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What’s the Sea Got To Do With Us? Everything

Ocean Expert Warns of High Seas

School of Health and Environment Dean Shortie McKinney introduces Deborah Cramer, left. Prof. Margaret Quinn of Work Environment, right, invited Cramer to speak to students about the effect of the ocean on climate change.

By Karen Angelo

What does the ocean have to do with human life? And what do we have to do with the ocean? “Everything,” said scientist Deborah Cramer who recently spoke on campus to students, staff and faculty.

The talk was part of UMass Lowell’s growing focus on environmental studies and, in fact, spurred the launch of a new student environmental alliance.

Prof. Margaret Quinn of work environment invited Cramer—author of “Smithsonian Ocean: Our Water Our World” and “Great Waters: An Atlantic Passage”—to share the latest science on the changing sea with many groups across campus working on climate change and its impacts on health and the environment.

New Student Group Formed

During the event, Meghan Mandel, a political science junior and member of the Climate Change Initiative, announced the start of a new group called the Student Environmental Alliance that will work with UMass Lowell and the Lowell community to promote sustainable practices and educate others on environmental issues, particularly those related to the consequences of climate change.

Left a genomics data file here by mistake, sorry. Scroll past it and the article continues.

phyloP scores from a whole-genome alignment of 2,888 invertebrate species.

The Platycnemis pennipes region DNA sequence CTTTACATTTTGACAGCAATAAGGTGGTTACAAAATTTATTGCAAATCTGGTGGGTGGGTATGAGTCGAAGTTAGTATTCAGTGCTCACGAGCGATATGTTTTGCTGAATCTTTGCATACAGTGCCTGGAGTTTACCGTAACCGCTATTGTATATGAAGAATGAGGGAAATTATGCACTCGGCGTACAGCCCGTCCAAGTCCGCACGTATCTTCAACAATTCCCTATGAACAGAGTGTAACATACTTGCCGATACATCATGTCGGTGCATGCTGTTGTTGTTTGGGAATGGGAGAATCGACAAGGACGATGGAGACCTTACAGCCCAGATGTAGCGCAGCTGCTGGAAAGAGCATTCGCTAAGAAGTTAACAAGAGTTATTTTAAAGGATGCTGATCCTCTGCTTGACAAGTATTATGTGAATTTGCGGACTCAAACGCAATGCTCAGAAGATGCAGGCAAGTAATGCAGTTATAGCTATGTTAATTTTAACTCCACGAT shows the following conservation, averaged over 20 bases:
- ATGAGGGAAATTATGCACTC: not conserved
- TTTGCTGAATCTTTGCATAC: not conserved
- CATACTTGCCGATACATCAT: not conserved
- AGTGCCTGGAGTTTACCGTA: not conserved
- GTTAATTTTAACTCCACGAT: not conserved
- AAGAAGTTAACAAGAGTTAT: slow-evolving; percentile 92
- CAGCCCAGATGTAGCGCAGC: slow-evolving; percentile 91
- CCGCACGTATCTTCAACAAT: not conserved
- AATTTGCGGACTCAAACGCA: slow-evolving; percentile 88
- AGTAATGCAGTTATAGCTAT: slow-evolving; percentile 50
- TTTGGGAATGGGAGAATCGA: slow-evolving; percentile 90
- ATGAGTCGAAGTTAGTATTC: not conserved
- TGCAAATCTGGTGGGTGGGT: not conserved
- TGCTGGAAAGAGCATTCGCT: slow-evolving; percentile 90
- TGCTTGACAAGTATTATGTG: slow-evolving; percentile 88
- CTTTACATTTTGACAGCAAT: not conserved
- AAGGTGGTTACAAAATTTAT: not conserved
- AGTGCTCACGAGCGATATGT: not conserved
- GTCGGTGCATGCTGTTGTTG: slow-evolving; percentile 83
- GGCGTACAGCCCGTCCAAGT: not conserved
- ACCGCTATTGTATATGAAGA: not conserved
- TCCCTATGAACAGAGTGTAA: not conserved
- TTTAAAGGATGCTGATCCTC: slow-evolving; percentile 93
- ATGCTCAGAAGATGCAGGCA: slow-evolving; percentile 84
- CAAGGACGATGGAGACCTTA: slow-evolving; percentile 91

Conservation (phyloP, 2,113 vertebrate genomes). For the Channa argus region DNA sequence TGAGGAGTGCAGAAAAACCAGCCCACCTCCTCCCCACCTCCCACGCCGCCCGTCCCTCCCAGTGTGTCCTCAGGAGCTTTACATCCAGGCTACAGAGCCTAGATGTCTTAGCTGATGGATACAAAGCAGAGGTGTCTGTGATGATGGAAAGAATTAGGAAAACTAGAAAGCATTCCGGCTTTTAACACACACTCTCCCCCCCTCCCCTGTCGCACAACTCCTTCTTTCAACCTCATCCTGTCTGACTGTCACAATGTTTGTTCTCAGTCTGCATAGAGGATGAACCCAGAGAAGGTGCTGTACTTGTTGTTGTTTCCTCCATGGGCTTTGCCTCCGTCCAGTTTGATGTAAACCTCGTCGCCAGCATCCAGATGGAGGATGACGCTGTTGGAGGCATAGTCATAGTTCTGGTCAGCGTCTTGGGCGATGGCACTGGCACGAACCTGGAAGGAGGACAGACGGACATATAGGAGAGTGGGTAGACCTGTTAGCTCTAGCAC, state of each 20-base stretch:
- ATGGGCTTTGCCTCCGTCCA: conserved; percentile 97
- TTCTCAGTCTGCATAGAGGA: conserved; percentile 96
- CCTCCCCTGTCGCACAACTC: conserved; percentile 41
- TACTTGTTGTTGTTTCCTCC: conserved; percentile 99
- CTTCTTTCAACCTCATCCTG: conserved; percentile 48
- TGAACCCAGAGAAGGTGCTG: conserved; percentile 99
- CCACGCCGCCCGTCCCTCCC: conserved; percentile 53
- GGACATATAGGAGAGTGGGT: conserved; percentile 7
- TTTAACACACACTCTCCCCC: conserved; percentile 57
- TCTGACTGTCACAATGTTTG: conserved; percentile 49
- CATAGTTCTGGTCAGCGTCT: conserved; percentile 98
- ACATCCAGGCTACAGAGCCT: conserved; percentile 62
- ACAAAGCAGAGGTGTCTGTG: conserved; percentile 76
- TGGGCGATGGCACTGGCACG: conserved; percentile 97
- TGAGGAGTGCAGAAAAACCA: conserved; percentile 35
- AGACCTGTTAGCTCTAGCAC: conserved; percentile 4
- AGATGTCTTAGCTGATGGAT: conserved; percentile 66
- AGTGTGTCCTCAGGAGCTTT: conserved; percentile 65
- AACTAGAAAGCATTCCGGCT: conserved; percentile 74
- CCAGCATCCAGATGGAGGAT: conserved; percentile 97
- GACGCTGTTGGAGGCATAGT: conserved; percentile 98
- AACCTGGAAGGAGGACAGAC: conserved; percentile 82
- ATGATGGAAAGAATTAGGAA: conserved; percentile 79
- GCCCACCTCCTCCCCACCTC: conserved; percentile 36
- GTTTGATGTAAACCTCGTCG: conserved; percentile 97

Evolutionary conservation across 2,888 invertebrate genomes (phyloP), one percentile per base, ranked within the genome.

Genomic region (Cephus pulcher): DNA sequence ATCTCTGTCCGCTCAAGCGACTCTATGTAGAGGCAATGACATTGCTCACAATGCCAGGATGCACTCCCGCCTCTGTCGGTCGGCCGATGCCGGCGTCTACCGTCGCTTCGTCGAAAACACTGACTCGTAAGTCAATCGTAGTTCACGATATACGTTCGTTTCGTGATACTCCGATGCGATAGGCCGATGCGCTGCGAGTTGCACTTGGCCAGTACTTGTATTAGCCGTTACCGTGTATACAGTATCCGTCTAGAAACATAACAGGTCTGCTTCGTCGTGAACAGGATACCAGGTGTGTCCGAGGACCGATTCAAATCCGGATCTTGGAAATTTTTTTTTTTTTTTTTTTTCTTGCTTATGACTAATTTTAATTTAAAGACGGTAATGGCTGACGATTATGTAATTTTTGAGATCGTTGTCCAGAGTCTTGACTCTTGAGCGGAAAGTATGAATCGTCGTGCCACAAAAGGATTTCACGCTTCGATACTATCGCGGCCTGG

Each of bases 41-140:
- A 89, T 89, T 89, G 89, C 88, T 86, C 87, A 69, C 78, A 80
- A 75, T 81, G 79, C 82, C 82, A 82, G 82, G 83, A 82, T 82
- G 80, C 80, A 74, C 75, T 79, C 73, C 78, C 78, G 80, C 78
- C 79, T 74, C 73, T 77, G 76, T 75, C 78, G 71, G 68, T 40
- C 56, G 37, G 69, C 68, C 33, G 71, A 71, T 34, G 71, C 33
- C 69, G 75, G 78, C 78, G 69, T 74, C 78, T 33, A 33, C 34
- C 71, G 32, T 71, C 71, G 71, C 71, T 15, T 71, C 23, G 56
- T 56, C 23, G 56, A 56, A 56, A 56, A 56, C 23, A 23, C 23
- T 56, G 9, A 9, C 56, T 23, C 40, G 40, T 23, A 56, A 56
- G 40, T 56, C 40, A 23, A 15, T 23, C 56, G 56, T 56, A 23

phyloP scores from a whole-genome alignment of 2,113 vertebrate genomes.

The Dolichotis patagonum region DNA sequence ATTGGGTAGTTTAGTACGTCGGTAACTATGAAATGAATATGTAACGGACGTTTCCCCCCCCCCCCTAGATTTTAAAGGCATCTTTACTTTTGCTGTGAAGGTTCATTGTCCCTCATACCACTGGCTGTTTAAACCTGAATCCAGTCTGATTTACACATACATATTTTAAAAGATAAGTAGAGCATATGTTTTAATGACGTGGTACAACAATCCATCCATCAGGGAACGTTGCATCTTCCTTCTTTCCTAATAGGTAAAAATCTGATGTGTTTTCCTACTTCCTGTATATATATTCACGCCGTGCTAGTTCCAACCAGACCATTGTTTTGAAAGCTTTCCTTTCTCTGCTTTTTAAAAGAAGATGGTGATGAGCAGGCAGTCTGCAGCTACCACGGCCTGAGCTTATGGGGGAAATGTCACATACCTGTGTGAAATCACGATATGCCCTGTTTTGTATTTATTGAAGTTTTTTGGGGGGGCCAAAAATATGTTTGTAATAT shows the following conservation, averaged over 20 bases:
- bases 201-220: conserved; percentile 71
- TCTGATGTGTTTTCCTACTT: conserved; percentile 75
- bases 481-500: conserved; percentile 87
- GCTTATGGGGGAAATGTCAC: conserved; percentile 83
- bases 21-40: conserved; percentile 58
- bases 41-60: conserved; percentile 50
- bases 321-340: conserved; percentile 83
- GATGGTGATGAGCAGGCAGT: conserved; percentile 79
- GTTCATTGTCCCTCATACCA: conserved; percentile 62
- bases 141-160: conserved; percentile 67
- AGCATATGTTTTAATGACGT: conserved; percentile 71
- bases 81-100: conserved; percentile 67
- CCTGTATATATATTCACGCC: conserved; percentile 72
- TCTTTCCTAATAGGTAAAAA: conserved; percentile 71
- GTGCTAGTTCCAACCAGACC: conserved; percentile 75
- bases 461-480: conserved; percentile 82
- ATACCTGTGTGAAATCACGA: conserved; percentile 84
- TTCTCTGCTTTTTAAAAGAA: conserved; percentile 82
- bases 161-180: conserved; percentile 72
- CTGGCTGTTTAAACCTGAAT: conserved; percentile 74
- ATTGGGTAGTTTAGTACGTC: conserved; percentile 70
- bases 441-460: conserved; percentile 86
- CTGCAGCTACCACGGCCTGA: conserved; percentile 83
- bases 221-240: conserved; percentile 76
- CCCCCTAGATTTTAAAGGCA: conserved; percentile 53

A visiting scholar with the Massachusetts Institute of Technology’s Earth System Initiative, Cramer didn't share your typical PowerPoint text and graphs. Instead, hypnotic pictures of walruses, hermit crabs and other sea creatures floated on the screen, all of which clashed with her words of caution, especially for New England.

“Since 1970, the temperature of the sea has risen by two degrees Fahrenheit,” says Cramer. “By 2050, the sea level is expected to rise by one meter. For Boston, this means that at high tide, water levels will rise by five feet.”

Faneuil Hall Under Water?

At that level, some of Boston’s prized areas like Faneuil Hall and the Back Bay could be submerged.

As carbon dioxide accumulates in the atmosphere, acting like a blanket that warms the Earth, the sea responds in many ways, she said. Warming sea temperatures are causing extreme weather events all over the world, from powerful hurricanes like Katrina to excessive rainfall and flooding in Lowell. Lack of snow in the west is dwindling fresh water supplies. Fish are traveling north and east from New England for colder water. The Gulf of Mexico marshes are all but disappearing, removing the barriers that protect marine life, people and the land from storms.

“We might feel a bit insulated because we live on dry land and don’t always feel the direct impact, but every one of us has been affected in some way, including extreme weather, rising costs of food and lack of fresh drinking water,” says Cramer.

UMass Lowell is taking action with last year’s launch of the Climate Change Initiative, spearheaded by Prof. Juliette Rooney-Varga, who also led the Climate Change Teach In in October. More than 200 students participated in discussions with scientists, faculty and students to develop solutions.